Over a year ago this blog discussed the proposal to turn the old monorail tracks into an elevated walkway, in the context of comparing it to New York’s famous High Line. The argument was made that the former metropolitan goods line, or at least the remaining portion of it between Central Station and the light rail line, was a better comparison. This is being converted into a pedestrian space, providing both a means of travelling around the city on foot as well as being a destination in its own right.
But there is one place in the Sydney CBD that is similar to the High Line: an uncompleted portion of the Western Distributor at the Southern edge of Barangaroo. Much how the High Line in New York was a disused freight line that was later converted into public space, this never completed section of the Western Distributor lays dormant and unused.
The story behind it goes back to the 1960s, when the Western Distributor was first being built (documented in great detail at the highly recommended Ozroads website). The Harbour Bridge, whose construction was concluded in the early 1930s and not extended further due to Depression and war, had been extended further East via the Cahill Expressway as part of a post-War expansion of the roads network with plans for a continuous freeway all the way through to the current Syd Enfield Drive at Bondi Junction. The Western Distributor was to be the first part of a freeway linking the Southern end of the Harbour Bridge West to the M4 at Concord and South to St Peters. To this end, it was designed as a two level viaduct. The then Department of Main Roads provided this description: “The top level will consist of a divided six-lane expressway…between the Sydney Harbour Bridge and the Ultimo Interchange…The lower level will be mainly a collector-distributor road with a number of connections to the city streets” (Source: Ozroads).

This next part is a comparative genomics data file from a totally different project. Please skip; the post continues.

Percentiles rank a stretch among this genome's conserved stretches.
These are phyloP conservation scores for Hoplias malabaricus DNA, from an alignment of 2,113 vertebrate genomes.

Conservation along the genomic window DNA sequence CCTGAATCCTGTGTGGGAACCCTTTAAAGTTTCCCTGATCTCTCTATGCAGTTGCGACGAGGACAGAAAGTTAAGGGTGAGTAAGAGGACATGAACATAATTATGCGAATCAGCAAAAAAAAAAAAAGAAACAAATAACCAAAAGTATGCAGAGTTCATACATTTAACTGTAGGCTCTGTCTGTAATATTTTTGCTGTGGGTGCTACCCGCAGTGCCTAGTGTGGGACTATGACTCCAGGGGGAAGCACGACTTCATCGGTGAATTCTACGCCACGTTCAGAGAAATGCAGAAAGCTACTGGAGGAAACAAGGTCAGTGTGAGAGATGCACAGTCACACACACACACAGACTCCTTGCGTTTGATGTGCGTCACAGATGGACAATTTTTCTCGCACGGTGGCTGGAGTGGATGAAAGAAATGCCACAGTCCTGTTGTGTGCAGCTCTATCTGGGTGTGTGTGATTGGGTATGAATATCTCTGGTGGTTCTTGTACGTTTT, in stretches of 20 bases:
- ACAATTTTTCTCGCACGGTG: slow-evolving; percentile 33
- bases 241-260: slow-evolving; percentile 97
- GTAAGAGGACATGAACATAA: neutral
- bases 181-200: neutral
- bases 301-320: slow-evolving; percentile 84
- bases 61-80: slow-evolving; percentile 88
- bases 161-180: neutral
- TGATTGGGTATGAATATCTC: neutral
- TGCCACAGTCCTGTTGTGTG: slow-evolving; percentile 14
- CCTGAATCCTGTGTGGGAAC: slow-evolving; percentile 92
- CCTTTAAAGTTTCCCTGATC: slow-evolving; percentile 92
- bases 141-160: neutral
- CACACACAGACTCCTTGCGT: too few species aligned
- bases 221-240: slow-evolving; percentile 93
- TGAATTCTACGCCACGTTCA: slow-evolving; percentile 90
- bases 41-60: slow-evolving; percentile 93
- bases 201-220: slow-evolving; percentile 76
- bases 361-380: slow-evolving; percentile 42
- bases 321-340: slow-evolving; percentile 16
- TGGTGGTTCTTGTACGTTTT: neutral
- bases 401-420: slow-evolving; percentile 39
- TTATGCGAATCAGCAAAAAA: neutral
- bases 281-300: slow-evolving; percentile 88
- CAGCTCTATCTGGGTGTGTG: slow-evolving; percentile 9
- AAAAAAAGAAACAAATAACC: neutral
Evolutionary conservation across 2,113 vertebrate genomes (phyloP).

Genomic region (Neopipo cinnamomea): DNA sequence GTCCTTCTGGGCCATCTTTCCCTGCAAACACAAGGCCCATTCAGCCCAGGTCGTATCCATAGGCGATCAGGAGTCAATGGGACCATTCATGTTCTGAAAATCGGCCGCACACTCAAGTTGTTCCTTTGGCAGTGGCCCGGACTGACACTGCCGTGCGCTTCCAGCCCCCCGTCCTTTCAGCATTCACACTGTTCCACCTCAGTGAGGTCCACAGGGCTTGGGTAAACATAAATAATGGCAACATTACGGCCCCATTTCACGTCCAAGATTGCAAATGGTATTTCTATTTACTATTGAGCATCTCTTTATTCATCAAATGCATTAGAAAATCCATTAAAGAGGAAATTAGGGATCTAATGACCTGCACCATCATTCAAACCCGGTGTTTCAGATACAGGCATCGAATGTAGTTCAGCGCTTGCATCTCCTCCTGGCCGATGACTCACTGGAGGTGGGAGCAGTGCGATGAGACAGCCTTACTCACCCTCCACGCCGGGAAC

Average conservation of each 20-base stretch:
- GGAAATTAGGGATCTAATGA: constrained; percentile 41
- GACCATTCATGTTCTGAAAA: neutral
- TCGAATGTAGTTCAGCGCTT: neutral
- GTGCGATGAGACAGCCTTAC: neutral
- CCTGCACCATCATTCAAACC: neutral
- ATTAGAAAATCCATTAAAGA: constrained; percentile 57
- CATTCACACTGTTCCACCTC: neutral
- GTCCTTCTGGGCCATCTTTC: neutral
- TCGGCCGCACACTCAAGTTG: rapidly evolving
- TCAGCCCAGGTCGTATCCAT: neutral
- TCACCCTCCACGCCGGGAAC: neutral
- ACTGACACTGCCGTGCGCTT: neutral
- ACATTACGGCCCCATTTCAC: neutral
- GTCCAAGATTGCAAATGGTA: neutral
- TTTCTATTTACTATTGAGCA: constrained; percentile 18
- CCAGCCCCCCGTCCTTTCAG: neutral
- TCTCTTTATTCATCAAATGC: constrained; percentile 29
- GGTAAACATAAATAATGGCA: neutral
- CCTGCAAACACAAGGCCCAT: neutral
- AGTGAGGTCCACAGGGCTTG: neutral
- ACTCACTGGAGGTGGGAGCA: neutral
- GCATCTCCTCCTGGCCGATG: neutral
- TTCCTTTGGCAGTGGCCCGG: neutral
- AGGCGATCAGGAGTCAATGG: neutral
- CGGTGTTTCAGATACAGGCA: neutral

The first stage, from the Harbour Bridge to the Pyrmont Bridge (now fully pedestrianised, but back then still open to vehicle traffic) was completed in 1972. However, by 1977 the government dumped plans for a freeway all the way to Concord and St Peters, making the two level viaduct plan unnecessary. The Western Distributor was therefore only built as, and today remains, a single level viaduct.
But there is one section of the lower level that was built, at the Southern end of Barangaroo, around where the currently under construction Wynyard Walk (designed to allow pedestrians to travel between Barangaroo and Wynyard Station) comes out from underground at the Barangaroo end. With a bit of work, there is no reason why this cannot be linked up to the Wynyard Walk and converted into public space. It won’t be the size of the New York High Line, not by any means. But given its location, it certainly has the potential to be an iconic piece of the public domain in its own right.
Images below are from the author of this blog. Click to enlarge.